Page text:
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CDC to Study Vaccines and Autism

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The Centers for Disease Control and Prevention wants to study autism as a possible clinical outcome of immunization, as part of its newly adopted 5-year research agenda for vaccine safety, the agency said on its website.

The CDC will also study mitochondrial dysfunction and the potential risk for post-vaccine "neurological deterioration," and convene an expert panel on the feasibility of studying health outcomes such as autism among vaccinated and unvaccinated children.

The CDC plan adopts recommendations approved by the National Vaccine Advisory Committee of the US Department of Health and Human Services. It also comes one month after the federal government's leading autism body, the Interagency Autism Coordinating Committee (IACC), signaled a shift in research priorities toward environmental triggers for autism, which the IACC said could include toxins, biological agents and "adverse events following immunization."

The Centers for Disease Control and Prevention's Immunization Safety Office Scientific Agenda indentified the need to research "Neurodevelopmental disorders, including autism spectrum disorder (ASD)" as a possible clinical outcome of vaccination.

The plan also seeks to deternine if the mercury-based preservative thimerosal is associated with increased risk for "clinically important tics or Tourette syndrome." The CDC cited one study (Thompson, NEJM, 2007), which "found that increasing exposure to mercury from birth to age 7 months was associated with motor and phonic tics in boys," and added that "an association between exposure to thimerosal and tics was found in two earlier studies (Andrews, Pediatrics, 2004; Verstraeten, Pediatrics, 2003)."

And, noting that the IACC federal autism panel "suggested several studies including vaccinated versus unvaccinated children to determine if there are differences in health outcomes," the CDC said it will convene an "external expert committee to offer guidance on the feasibility of conducting such studies and additional studies related to the immunization schedule, including studies that may indicate if multiple vaccinations increase risk for immune system disorders."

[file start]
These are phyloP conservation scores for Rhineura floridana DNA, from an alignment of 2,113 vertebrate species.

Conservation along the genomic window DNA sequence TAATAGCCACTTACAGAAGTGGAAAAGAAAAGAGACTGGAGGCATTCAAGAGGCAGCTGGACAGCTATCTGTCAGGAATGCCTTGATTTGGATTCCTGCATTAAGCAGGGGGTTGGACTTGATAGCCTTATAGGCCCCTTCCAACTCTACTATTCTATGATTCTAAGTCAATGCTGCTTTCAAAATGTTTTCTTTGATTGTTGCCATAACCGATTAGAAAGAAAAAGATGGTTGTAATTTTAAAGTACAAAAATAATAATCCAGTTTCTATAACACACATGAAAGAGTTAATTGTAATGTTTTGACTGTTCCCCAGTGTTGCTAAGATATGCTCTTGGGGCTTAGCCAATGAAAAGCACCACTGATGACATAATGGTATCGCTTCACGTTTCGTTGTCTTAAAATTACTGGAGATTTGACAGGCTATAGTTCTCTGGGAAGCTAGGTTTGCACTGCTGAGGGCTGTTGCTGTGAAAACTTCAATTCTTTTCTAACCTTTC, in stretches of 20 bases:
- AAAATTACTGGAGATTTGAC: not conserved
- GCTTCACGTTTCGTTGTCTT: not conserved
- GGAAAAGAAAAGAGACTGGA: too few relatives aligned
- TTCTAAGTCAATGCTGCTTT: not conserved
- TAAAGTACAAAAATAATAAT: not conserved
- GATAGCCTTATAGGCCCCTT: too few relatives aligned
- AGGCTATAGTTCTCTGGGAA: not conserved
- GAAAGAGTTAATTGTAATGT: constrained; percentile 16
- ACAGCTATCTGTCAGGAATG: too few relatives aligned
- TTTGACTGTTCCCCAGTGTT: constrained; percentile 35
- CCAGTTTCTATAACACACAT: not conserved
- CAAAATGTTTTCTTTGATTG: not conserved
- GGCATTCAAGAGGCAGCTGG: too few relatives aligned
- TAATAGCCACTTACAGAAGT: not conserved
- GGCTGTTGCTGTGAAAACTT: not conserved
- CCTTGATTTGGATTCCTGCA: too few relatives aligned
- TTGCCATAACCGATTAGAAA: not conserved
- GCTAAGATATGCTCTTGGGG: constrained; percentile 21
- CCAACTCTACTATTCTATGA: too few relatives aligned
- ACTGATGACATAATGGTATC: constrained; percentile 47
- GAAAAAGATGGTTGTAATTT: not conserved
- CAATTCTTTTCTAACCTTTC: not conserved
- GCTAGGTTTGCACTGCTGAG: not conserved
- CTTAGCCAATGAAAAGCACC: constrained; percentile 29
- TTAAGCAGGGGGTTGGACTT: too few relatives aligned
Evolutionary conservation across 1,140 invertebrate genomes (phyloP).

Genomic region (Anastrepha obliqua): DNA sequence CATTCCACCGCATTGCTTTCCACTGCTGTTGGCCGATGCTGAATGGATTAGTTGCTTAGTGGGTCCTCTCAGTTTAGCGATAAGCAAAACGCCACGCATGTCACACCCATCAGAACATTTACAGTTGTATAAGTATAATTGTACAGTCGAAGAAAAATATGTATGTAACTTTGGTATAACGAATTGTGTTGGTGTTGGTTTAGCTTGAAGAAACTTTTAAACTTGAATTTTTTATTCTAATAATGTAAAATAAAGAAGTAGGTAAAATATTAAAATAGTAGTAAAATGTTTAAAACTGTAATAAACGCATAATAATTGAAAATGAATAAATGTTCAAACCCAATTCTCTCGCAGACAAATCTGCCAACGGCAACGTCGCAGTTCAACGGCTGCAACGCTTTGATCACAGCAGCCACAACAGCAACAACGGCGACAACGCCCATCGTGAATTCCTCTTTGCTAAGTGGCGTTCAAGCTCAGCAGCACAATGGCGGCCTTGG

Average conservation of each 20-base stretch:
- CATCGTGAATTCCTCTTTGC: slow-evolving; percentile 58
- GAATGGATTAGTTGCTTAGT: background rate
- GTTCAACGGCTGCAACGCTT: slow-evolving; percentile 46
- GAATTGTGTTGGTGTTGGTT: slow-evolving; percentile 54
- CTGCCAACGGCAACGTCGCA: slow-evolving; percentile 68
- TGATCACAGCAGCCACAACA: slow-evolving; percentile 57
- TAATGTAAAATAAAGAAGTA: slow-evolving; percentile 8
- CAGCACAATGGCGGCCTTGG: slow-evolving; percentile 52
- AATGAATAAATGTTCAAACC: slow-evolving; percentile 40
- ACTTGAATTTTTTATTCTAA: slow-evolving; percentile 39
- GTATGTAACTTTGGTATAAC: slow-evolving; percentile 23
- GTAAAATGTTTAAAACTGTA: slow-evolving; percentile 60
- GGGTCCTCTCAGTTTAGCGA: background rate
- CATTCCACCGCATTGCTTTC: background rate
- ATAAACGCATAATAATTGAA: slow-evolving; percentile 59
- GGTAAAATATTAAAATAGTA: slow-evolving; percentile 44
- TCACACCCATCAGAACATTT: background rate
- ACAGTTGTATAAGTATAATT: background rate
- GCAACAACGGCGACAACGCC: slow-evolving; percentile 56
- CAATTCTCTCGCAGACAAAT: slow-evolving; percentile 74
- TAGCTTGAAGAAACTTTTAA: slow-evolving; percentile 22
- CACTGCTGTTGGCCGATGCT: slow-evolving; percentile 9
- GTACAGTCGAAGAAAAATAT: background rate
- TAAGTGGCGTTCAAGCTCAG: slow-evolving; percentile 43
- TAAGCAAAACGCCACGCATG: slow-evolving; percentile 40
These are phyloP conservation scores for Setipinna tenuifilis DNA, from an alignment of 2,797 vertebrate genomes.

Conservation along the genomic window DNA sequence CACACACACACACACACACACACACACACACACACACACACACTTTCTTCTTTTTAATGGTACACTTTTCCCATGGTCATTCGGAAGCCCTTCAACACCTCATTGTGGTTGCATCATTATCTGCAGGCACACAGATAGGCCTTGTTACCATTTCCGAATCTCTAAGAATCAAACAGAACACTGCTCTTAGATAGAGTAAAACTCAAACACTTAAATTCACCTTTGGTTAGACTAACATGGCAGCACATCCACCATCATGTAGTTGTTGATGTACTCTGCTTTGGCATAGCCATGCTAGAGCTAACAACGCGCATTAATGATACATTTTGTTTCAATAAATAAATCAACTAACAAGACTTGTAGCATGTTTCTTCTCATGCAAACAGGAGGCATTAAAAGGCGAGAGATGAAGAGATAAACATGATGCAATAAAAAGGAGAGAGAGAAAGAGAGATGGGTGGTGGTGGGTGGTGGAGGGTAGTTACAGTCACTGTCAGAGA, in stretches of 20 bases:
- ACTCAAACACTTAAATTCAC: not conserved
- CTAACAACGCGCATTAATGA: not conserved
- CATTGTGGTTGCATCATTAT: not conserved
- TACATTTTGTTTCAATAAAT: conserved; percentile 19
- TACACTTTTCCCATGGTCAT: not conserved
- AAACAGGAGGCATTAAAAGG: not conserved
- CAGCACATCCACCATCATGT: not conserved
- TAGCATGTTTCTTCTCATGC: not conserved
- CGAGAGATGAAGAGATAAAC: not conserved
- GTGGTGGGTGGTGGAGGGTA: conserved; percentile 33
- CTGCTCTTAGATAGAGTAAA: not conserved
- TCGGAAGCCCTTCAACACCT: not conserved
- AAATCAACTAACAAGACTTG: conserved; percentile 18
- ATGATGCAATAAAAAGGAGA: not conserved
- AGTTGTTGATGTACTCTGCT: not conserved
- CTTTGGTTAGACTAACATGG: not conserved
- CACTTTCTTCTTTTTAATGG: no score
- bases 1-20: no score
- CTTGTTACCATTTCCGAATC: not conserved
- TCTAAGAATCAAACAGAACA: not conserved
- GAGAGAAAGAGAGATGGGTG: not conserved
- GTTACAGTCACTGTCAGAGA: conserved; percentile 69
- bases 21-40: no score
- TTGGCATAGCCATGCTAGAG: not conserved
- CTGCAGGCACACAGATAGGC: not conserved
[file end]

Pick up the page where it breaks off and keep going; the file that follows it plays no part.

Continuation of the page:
Meanwhile, the IACC has signaled a shift in research priorities into the causes of autism, moving away from genetic studies in favor of investigating the interaction between genes and environmental factors, which it said could include toxins, biological agents and vaccines.

The IACC, among other things, helps direct millions of federal dollars into autism research. Until now, the IACC's updated strategic plan noted, "the majority of this funding (was) directed toward the identification of genetic risk factors (with) less funding and attention toward environmental research."

A number of environmental factors are now being researched, the IACC said, adding that, "Recent studies suggest that factors such as parental age and exposure to infections, toxins, and other biological agents may confer environmental risk. These findings require further investigation."

As for vaccines, "Numerous epidemiological studies have found no relationship between ASD and vaccines containing the mercury based preservative thimerosal," the IACC noted. "These data, as well as subsequent research, indicate that the link between autism and vaccines is unsupported by the epidemiological research literature. However, the Institute of Medicine report acknowledged that the existing population-based studies were limited in their ability to detect small susceptible subpopulations that could be more genetically vulnerable to environmental exposures."

There are several new research initiatives that the IACC has proposed, including:

  • Support at least three studies of special populations and environmental risk factors for ASD in pregnancy and the early postnatal period, such as toxic exposures and "adverse events following immunization (such as fever and seizures), and mitochondrial impairment."
  • Support at least three studies that focus on the role of epigenetics (the environmental impact on genes) in the etiology of ASD.
  • Initiate studies on at least 10 environmental factors identified in the recommendations from the 2007 IOM report "Autism and the Environment: Challenges and Opportunities for Research."

And, the IACC once again took note that:

Although the National Vaccine Advisory Committee (NVAC) stressed that the temporal occurrence of this regression and the immunization schedule is not evidence of a causal relationship, regressive autism warrants further research in rigorously defined subsets of ASD. In addition, the NVAC recommended that studies assess whether adverse events following immunization (e.g., fever and seizures) correlate with risk of ASD.

The strategic plan also renews the IACC's support for funding at least two studies "to determine if there are subpopulations that are more susceptible to environmental exposures (e.g., immune challenges related to infections, vaccinations, or underlying autoimmune problems)."

Autism has become a "national health emergency," the IACC added.

That federal panel, along with the CDC's Immunization Safety Office, HHS's National Vaccine Advisory Committee, and even the national Vaccine Injury Compensation Program (VICP) now all support further research into a possible association between autism and immunization.

For years, thousands of parents have been exhorting the government to study adverse events following immunization such as fever and seizures, in addition to mitochondrial impairment and "subpopulations that are more susceptible to damage from infections, vaccines and autoimmune disorders."

Perhaps now they may finally get their wish.